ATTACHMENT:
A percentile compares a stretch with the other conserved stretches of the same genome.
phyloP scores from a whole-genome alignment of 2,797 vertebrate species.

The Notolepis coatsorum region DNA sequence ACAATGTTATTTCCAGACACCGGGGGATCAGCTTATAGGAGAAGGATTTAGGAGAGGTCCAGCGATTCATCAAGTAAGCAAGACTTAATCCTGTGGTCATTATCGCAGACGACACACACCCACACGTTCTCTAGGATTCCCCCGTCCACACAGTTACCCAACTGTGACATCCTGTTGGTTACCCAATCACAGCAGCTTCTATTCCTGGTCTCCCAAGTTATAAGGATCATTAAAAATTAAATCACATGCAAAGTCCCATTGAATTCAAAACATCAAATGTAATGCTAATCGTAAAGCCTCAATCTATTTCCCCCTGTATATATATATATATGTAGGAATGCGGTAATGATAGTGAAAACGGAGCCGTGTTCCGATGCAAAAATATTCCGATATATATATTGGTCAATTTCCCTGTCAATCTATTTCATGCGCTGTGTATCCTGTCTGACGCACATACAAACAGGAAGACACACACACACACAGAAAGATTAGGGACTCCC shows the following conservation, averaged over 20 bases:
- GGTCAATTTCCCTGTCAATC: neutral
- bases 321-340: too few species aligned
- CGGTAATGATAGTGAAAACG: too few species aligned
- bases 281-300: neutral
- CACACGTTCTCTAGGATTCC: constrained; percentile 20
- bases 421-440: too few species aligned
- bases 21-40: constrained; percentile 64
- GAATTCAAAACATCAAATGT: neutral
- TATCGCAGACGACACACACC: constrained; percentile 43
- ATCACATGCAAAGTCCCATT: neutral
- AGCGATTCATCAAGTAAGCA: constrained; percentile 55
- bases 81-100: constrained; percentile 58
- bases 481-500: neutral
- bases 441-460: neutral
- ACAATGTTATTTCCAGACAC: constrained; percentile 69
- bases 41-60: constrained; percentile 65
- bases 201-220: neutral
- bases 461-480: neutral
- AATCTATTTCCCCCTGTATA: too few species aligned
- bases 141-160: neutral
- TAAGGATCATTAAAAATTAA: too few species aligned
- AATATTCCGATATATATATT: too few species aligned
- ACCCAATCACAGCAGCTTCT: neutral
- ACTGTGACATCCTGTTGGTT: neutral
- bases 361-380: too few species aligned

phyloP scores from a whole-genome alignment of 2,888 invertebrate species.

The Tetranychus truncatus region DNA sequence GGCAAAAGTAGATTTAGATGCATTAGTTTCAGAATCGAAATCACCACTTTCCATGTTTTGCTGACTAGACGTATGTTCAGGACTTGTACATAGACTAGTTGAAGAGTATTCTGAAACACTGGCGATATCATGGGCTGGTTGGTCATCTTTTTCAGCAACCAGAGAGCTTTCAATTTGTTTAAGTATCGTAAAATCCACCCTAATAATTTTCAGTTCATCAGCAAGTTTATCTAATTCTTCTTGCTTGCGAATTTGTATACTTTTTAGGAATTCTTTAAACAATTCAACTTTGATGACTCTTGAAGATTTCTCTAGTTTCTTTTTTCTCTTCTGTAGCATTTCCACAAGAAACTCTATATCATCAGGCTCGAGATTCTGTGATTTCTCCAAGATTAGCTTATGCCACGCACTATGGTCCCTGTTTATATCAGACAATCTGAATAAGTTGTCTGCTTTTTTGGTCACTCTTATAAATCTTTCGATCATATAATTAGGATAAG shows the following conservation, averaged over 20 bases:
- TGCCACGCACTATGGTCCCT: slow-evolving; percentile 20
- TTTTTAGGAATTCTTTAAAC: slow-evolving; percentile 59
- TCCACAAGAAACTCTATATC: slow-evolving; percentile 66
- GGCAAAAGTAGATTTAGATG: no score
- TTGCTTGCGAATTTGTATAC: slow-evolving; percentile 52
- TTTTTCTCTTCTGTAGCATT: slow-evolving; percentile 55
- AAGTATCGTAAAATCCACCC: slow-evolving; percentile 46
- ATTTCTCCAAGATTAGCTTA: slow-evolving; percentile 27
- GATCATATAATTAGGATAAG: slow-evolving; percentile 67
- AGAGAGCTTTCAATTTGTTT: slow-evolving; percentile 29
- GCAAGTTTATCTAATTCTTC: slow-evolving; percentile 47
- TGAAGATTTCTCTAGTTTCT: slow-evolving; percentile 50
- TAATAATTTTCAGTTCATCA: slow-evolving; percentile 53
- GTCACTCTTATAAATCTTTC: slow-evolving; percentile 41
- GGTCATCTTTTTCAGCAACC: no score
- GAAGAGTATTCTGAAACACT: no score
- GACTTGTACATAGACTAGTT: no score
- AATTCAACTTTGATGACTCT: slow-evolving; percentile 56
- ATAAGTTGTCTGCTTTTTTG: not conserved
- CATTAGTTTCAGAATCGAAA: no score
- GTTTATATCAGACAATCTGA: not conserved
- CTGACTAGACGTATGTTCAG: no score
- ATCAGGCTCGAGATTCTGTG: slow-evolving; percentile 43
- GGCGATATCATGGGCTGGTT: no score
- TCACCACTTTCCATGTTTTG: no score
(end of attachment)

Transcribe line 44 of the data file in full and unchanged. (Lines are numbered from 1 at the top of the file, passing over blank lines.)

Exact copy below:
- GTCACTCTTATAAATCTTTC: slow-evolving; percentile 41